A Massive Shortage of Primary School Teachers in the Near Future

A Massive Shortage of Primary School Teachers in the Near Future

richard_mcmunn_entrepreneurPrimary schools in the United Kingdom are going through a shortage of teachers and this is becoming an increasing problem for schools and local authorities. Once seen as a highly respected profession, primary school teachers are now in short supply more than ever before.

It is expected, according to recent news reports, that in the next two years, there will be more primary school children than there are primary school places. This poses a problem for primary schools and local education authorities as they struggle with demand outweighing supply. This increase in primary school children comes from an upsurge in the birth rate.

There is a shortage of school places for children and there is a massive shortage in primary school teachers. This is now becoming a crisis for schools and education authorities who have too many children and not enough teachers.


The Cause

Teaching as a profession has had a bit of a battering by the government in recent years. Reports suggest that over 15,000 teachers will be required by the next election and the recruitment of primary school teachers has dropped significantly in recent years.

The combination of the birth rate increase is a contributing factor to the cause of the problem along with a decline in morale within the teaching profession as a whole. It is also an important point that the increase in tuition fees means less people can afford to pay for the tuition and courses involved with primary school teaching at university.

There is also the difficulty of placements. Newly-qualified teachers are struggling to find placements after completing their PGCE. Then there is the eye-wateringly high cost of the PGCE. This cost, over £9,000 compared to other post-graduate courses which can be half the price, is a massive amount of money to find for any young person. There are bursaries available of up to £20,000 set by the government, but these are very few and far between.

The Effect

The primary school teaching shortage has led to schools recruiting less than qualified personnel to manage increasing class numbers. Naturally, this will reduce the quality of teaching which brings an already vexing topic of illiteracy in children in the United Kingdom back to the forefront of the teaching profession.  Illiteracy spreads its tentacles across society and rumbles throughout people’s lives as society moves towards everything being documented. Without the properly-qualified teachers to introduce the core topics in a child’s early years, it becomes very difficult when they reach secondary school level.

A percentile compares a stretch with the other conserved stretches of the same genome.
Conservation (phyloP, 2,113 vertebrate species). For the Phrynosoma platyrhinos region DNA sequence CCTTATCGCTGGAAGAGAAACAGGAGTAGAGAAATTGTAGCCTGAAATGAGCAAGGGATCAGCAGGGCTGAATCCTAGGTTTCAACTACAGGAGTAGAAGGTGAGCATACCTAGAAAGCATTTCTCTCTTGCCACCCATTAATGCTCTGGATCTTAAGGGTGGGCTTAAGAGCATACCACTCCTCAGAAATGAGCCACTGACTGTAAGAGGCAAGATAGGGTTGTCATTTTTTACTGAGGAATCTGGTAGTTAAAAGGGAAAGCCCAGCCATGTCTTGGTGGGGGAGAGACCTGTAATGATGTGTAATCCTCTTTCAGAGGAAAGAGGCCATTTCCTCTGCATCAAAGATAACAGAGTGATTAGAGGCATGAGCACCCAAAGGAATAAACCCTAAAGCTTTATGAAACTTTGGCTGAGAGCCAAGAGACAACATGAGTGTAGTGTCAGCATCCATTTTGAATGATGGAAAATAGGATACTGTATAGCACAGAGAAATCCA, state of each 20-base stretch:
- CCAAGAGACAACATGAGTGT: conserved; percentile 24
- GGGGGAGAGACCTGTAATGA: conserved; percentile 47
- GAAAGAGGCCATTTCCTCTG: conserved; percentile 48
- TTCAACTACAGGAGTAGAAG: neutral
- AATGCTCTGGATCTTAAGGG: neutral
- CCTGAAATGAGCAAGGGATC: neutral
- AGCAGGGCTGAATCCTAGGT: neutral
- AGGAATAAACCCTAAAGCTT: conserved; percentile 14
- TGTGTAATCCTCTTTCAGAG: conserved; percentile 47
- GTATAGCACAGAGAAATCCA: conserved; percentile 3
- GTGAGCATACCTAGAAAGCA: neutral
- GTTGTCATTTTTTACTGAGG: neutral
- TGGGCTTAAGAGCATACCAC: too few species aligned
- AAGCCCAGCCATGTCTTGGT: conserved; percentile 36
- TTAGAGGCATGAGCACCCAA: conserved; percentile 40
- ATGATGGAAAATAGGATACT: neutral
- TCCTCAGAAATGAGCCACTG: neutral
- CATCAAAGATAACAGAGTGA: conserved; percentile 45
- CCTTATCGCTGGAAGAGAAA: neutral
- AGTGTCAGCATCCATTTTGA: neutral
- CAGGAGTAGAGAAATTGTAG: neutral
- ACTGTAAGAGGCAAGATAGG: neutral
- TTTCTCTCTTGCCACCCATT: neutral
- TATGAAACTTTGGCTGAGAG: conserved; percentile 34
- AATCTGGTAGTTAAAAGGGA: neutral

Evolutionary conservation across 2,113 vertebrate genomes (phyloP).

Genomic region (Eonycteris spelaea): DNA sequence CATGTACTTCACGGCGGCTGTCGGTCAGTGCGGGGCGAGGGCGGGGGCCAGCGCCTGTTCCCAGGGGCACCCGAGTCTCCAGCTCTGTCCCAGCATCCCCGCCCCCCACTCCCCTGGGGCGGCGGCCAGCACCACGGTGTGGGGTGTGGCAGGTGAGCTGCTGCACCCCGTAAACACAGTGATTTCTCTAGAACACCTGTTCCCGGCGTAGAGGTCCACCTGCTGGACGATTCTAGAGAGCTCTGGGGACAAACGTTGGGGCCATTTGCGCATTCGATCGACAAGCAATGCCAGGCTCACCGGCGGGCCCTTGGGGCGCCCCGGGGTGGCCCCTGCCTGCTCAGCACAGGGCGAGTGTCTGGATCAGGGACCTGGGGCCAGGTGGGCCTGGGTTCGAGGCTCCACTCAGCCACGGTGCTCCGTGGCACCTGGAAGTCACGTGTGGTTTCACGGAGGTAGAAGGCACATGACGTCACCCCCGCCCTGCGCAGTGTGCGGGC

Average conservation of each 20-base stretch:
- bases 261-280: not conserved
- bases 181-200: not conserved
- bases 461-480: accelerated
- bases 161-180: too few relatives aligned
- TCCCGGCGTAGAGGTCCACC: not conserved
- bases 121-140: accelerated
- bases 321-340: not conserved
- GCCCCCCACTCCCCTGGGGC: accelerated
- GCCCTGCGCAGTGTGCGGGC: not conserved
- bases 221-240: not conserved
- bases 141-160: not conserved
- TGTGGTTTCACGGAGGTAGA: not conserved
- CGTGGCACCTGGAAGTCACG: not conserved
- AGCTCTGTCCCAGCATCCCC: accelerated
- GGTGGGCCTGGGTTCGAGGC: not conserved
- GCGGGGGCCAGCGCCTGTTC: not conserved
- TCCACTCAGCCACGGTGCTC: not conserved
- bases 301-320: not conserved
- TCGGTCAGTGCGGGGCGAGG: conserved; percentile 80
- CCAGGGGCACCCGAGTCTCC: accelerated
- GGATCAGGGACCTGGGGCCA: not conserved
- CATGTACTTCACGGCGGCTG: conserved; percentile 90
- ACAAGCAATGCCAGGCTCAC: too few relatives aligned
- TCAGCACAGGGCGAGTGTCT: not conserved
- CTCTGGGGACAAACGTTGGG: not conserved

Despite their being a national shortage of primary school teachers as a whole, it has also been pointed out that the number of male teachers has dropped significantly over the last five years. It would appear that primary school teaching is not a role that many males are enticed by. As most state-maintained schools are mixed gender schools now, there is a noted difference in teachers at the reception stage of the male gender.

The Action Needed

Shortage of Primary School teachers in the UK


Unless the government address this problem now, in two years the problem will have permeated its way through the country and this could seriously affect primary education for many years to come. The essence of primary education is about to implode and that will cause greater difficulties for children as they progress through to secondary level education. As demands on a child increases throughout their school years, once they are lost in the education system it is very hard to get them back onto an even keel.

This then results in failure at GCSE level. With over a million young employed people in the United Kingdom currently, at the age of 16 when children leave secondary education, there aren’t the factory jobs available for them to progress in any longer.

As bleak as this all sounds, it is not just at primary level where the problem exists. The undulating waves will rumble through a child’s educational years and leave a lasting problem.

The government need to seriously look at this problem and local education authorities need to get their ducks in a row so they can get to grips with this growing problem before too many children end up without the education they deserve.

What may appear as just a teaching problem is likely to have ramifications for many years to come if this is not addressed any time soon. The shortage of primary school teachers needs to be looked at from the training and qualifying stage. Making the training once more an attractive enticement for young people is vital to regain the interest in teaching, a once highly respected and envied profession.